Alice offers global aviation sector a route to a low carbon future

Liverpool John Lennon Airport welcomes race to build first commercial all-electric aircraft as ‘Alice’ is unveiled at the Paris Air Show. Tony McDonough reports

Electric aircraft ‘Alice’ has been developed by Israeli company Eviation


A pledge by easyJet to have electric aircraft flying on its short-haul routes by 2030 may be starting to look sluggish by comparison as innovation in the field accelerates.

At last week’s Paris Air Show, Israeli firm Eviation unveiled ‘Alice’ – a prototype of the world’s first all-electric passenger plane, capable of carrying nine passengers more than 1,000km at a speed of 440km/h, and flying at an altitude of 10,000 feet.

US regional airline Cape Air has already placed its first orders with Eviation having agreed to buy a ‘double-digit” number of aircraft, powered by electric motors made by Siemens and magniX.

Alice is powered by three rear-facing pusher-propellers, one in its tail and two counter-rotating props at the wingtips, countering the effects of drag. It also has a flat lower fuselage to aid lift.

Every year across the world there are 2bn tickets sold for flights of less than 500 miles so the potential for short-haul electric aircraft is huge.

The aviation sector is now under massive pressure to improve its energy efficiency, with commercial aircraft seen as a very visible problem in the global battle against carbon emissions and man-made climate change.

Even many supporters of Heathrow’s third runways took a deep breath last week when the sheer scale of the project, and the resultant increase in carbon emissions, was unveiled.

Airlines and airports now know they have to change radically if they want to continue to expand in a world becoming more focused on the reduction of emissions, hence the push for more environmentally-friendly electric aircraft.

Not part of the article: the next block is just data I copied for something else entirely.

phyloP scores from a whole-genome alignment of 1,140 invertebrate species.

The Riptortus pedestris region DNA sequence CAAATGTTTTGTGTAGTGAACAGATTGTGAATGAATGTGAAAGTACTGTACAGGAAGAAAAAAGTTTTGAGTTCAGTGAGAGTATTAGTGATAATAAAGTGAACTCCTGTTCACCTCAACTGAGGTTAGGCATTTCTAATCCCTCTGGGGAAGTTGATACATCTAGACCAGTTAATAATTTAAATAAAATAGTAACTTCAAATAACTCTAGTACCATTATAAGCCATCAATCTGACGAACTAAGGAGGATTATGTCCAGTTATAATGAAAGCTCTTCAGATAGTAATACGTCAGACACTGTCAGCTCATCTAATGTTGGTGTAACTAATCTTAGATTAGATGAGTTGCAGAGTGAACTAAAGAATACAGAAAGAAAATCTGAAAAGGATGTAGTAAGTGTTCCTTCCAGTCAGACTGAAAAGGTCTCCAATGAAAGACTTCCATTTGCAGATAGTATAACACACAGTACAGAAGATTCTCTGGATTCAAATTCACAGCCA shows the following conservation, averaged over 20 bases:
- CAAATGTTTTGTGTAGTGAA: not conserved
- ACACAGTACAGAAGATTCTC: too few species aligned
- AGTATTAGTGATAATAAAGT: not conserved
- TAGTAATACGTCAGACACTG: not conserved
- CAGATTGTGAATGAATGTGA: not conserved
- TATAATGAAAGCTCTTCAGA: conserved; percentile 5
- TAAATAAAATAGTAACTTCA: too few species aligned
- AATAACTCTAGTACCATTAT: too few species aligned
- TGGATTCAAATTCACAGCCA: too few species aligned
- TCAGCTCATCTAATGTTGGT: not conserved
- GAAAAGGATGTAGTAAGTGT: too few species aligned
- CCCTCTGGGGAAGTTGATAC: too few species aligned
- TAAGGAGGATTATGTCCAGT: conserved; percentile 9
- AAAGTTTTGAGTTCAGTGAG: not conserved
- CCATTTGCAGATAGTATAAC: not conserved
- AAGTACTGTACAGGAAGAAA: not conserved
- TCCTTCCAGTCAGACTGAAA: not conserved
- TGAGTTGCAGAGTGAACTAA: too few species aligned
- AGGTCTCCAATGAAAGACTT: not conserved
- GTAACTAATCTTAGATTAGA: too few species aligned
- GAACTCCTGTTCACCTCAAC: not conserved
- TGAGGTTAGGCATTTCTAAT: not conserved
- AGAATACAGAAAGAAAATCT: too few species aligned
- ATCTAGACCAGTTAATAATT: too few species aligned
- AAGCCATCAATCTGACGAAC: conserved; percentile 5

Last year easyJet, which operates more than 30 routes out of Liverpool John Lennon Airport revealed it was working with California-based Wright Electric on the project. Wright is developing an electric engine that it intends to test on a nine-seater aircraft in this year after successful flights with a two-seater plane. After the nine-seater the next step would be a 50-seater aircraft.

easyJet has teamed up with California-based Wright Electric to develop electric planes


Wright and easyJet aim to develop a full-size, all-electric commercial aircraft, carrying 120 people and capable of two hours of flying time or 500km, well within range of many of the its short-haul routes.

Chief executive of easyJet, Johan Lundgren, said: “Looking forward, the technological advancements in electric flying are truly exciting and it is moving fast. Electric flying is becoming a reality and we can now foresee a future that is not exclusively dependent on jet fuel.”

One of the technical challenges of all-electric aircraft is the amount of thrust needed to get passenger jets in the air. Wright Electric is developing an electric propulsion system distributed along the wing instead of large engines under each wing.

It will also have a battery that can be easily replaced or swapped and long, thin wings to improve energy efficiency and reduce drag.

Such innovation is being welcome by Liverpool Airport, which is also embarking on its own carbon-reduction programme. A spokesman told LBN: “This (electric aircraft) is another example as to how the aviation industry recognises the need to minimise its impact on the environment, looking at lots of ways to reduce its carbon footprint.

“Here at the airport we are currently planning to install a solar farm which will supply around 20% of the airport’s electricity demand.”

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